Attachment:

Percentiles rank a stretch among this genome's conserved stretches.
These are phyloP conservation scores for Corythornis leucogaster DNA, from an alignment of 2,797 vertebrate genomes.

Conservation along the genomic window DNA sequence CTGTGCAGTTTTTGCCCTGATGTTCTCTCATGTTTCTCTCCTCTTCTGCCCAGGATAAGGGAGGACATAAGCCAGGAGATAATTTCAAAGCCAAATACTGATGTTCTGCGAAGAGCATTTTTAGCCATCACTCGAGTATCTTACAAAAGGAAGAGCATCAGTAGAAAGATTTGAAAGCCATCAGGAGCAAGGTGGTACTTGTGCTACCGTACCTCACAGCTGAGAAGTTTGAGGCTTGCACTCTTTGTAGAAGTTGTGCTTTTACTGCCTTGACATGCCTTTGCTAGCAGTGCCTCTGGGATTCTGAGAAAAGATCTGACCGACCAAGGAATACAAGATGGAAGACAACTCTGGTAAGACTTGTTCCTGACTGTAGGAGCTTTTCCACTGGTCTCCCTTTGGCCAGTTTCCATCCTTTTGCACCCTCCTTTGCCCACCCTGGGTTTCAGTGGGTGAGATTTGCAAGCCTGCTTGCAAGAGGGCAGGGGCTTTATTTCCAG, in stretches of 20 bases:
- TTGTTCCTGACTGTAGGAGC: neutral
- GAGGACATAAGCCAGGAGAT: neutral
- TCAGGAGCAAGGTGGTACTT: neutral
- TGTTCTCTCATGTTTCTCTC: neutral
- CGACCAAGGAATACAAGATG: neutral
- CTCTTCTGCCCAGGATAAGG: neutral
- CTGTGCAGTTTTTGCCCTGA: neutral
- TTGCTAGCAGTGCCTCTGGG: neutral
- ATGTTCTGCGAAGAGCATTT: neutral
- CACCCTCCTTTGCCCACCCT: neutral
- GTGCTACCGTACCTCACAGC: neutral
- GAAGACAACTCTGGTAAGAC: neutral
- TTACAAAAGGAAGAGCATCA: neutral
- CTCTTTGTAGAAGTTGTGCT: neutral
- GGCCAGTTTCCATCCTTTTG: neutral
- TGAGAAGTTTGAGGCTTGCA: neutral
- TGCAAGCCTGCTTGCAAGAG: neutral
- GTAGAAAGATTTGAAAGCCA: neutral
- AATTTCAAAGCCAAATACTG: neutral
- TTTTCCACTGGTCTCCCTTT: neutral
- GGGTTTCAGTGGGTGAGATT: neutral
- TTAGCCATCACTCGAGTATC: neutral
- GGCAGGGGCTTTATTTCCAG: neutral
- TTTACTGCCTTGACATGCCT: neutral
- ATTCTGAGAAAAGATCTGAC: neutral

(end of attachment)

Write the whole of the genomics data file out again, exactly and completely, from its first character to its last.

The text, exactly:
Percentiles rank a stretch among this genome's conserved stretches.
These are phyloP conservation scores for Corythornis leucogaster DNA, from an alignment of 2,797 vertebrate genomes.

Conservation along the genomic window DNA sequence CTGTGCAGTTTTTGCCCTGATGTTCTCTCATGTTTCTCTCCTCTTCTGCCCAGGATAAGGGAGGACATAAGCCAGGAGATAATTTCAAAGCCAAATACTGATGTTCTGCGAAGAGCATTTTTAGCCATCACTCGAGTATCTTACAAAAGGAAGAGCATCAGTAGAAAGATTTGAAAGCCATCAGGAGCAAGGTGGTACTTGTGCTACCGTACCTCACAGCTGAGAAGTTTGAGGCTTGCACTCTTTGTAGAAGTTGTGCTTTTACTGCCTTGACATGCCTTTGCTAGCAGTGCCTCTGGGATTCTGAGAAAAGATCTGACCGACCAAGGAATACAAGATGGAAGACAACTCTGGTAAGACTTGTTCCTGACTGTAGGAGCTTTTCCACTGGTCTCCCTTTGGCCAGTTTCCATCCTTTTGCACCCTCCTTTGCCCACCCTGGGTTTCAGTGGGTGAGATTTGCAAGCCTGCTTGCAAGAGGGCAGGGGCTTTATTTCCAG, in stretches of 20 bases:
- TTGTTCCTGACTGTAGGAGC: neutral
- GAGGACATAAGCCAGGAGAT: neutral
- TCAGGAGCAAGGTGGTACTT: neutral
- TGTTCTCTCATGTTTCTCTC: neutral
- CGACCAAGGAATACAAGATG: neutral
- CTCTTCTGCCCAGGATAAGG: neutral
- CTGTGCAGTTTTTGCCCTGA: neutral
- TTGCTAGCAGTGCCTCTGGG: neutral
- ATGTTCTGCGAAGAGCATTT: neutral
- CACCCTCCTTTGCCCACCCT: neutral
- GTGCTACCGTACCTCACAGC: neutral
- GAAGACAACTCTGGTAAGAC: neutral
- TTACAAAAGGAAGAGCATCA: neutral
- CTCTTTGTAGAAGTTGTGCT: neutral
- GGCCAGTTTCCATCCTTTTG: neutral
- TGAGAAGTTTGAGGCTTGCA: neutral
- TGCAAGCCTGCTTGCAAGAG: neutral
- GTAGAAAGATTTGAAAGCCA: neutral
- AATTTCAAAGCCAAATACTG: neutral
- TTTTCCACTGGTCTCCCTTT: neutral
- GGGTTTCAGTGGGTGAGATT: neutral
- TTAGCCATCACTCGAGTATC: neutral
- GGCAGGGGCTTTATTTCCAG: neutral
- TTTACTGCCTTGACATGCCT: neutral
- ATTCTGAGAAAAGATCTGAC: neutral